Tony Hetherington is the Financial Mail on Sunday’s star investigator, battling readers’ corners, revealing the truth behind closed doors and winning victories for those left penniless. Find out how to contact him below.
CB writes: I invested £5,000 in Cannadex loan bonds in 2020, with fixed interest of 11.75 per cent and repayment due in February 2022.
They have not refunded my money and the letters sent to the company remain unanswered.
I finally got in touch and they told me to apply to Cannadex’s financial team, which I did, but they still haven’t refunded me.
Tony Hetherington replies: Cannadex is a medical cannabis company and a few years ago it raised funds by issuing bonds. But for unexplained reasons, the link you have is not the link Cannadex intended.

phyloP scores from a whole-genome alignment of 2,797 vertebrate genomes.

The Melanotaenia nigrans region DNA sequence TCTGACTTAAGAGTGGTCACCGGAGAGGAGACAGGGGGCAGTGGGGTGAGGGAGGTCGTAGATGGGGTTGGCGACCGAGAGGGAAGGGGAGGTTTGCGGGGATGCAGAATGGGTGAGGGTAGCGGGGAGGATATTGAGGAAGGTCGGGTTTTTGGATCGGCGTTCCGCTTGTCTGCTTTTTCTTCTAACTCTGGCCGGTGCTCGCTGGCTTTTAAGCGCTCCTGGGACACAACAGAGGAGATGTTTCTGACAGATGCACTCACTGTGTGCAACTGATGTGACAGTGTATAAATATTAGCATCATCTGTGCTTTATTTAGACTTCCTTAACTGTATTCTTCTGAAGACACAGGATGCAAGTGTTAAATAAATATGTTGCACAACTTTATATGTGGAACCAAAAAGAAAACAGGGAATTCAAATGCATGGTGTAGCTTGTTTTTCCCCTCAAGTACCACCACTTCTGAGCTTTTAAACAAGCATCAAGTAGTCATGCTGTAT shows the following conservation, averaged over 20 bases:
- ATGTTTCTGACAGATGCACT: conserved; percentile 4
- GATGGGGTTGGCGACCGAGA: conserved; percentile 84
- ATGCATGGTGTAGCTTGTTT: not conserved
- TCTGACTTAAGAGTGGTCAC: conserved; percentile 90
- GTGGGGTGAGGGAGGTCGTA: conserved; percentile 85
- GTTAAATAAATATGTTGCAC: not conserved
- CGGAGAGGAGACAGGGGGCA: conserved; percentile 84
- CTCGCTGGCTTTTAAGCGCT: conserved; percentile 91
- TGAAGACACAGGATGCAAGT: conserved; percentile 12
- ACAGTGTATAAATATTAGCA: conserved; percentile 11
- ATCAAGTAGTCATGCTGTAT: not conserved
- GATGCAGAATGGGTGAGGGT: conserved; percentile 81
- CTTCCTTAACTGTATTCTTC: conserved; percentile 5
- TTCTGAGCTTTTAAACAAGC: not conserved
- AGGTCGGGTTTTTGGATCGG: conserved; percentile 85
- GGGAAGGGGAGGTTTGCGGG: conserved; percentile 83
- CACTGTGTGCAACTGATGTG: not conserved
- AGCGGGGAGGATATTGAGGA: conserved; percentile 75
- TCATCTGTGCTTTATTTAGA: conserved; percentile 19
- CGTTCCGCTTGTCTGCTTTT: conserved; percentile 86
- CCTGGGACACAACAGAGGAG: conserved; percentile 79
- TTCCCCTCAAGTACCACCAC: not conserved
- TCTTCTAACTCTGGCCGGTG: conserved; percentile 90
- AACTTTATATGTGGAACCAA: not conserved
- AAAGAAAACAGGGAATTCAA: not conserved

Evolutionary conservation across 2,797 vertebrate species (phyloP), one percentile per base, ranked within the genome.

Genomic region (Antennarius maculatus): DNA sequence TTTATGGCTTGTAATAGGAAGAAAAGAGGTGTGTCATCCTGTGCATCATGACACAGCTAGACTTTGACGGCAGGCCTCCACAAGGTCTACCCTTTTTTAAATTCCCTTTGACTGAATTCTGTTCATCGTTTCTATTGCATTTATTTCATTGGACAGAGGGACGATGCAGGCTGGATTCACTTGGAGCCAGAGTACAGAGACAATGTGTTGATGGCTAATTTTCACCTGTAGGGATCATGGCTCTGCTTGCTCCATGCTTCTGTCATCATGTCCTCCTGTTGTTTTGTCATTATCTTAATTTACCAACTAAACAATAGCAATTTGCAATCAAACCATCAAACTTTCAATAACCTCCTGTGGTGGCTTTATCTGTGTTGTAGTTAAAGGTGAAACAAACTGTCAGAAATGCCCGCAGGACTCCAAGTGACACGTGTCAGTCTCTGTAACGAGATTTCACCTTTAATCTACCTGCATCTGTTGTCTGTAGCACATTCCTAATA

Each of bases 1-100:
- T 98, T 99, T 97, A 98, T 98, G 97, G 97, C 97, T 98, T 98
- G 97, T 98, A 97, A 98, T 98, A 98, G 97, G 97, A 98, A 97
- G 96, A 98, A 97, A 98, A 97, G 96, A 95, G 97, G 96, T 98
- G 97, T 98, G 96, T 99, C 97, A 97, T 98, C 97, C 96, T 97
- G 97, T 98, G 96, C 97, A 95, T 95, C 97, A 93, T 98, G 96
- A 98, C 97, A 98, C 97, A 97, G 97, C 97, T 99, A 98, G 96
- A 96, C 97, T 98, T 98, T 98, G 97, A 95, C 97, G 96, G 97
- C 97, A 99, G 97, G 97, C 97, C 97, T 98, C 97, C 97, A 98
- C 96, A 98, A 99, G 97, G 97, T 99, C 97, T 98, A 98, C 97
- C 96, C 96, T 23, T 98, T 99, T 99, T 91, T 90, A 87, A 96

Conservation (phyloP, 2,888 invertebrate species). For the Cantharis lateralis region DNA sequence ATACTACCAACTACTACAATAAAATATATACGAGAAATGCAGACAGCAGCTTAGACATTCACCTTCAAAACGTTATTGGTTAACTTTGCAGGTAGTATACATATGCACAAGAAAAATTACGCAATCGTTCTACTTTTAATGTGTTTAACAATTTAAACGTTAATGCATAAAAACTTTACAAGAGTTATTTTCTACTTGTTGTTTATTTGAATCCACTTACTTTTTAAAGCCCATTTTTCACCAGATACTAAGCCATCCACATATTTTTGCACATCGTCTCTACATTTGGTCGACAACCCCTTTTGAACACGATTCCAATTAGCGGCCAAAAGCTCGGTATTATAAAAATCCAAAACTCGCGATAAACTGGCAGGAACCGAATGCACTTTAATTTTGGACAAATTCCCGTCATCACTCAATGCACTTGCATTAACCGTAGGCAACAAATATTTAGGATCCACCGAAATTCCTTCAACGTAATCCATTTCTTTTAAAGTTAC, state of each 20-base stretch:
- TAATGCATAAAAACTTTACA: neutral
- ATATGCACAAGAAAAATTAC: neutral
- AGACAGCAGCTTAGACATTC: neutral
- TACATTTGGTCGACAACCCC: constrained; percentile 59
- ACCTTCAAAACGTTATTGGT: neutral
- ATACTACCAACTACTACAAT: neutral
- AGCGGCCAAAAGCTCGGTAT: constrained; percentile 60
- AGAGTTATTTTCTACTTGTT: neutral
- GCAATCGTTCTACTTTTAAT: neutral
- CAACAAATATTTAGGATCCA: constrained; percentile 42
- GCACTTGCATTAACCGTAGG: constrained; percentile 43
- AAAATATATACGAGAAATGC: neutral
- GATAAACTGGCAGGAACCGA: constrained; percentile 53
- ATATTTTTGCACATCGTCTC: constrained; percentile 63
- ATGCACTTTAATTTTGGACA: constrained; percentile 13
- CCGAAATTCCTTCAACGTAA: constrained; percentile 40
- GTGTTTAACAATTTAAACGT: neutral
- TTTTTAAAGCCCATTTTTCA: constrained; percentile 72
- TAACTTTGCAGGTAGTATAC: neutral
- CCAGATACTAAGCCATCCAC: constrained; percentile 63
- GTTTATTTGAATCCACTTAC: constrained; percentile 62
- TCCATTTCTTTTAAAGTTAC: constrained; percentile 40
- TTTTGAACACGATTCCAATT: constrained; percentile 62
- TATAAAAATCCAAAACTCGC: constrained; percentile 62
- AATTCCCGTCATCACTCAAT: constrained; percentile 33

Promise: Cannadex oil is used on the skin to treat conditions such as arthritis and inflammation.
To begin with, he told me that a financial advisor from Charles Hunt & Co, based in Berkeley Square, London, recommended the investment to him. There is no registered company and no company with this name is authorized by the Financial Conduct Authority.
This is important, but not crucial, since you had already lost a lot of legal protection.
You see, part of the bond application form says that you are a “sophisticated investor.” This sounds flattering, but the words have a very important meaning under FCA rules. They mean that he has been a director in the last two years of a company that turned over at least £1 million a year, or that in the same period he has made more than one investment in a company whose shares are not listed on the stock exchange.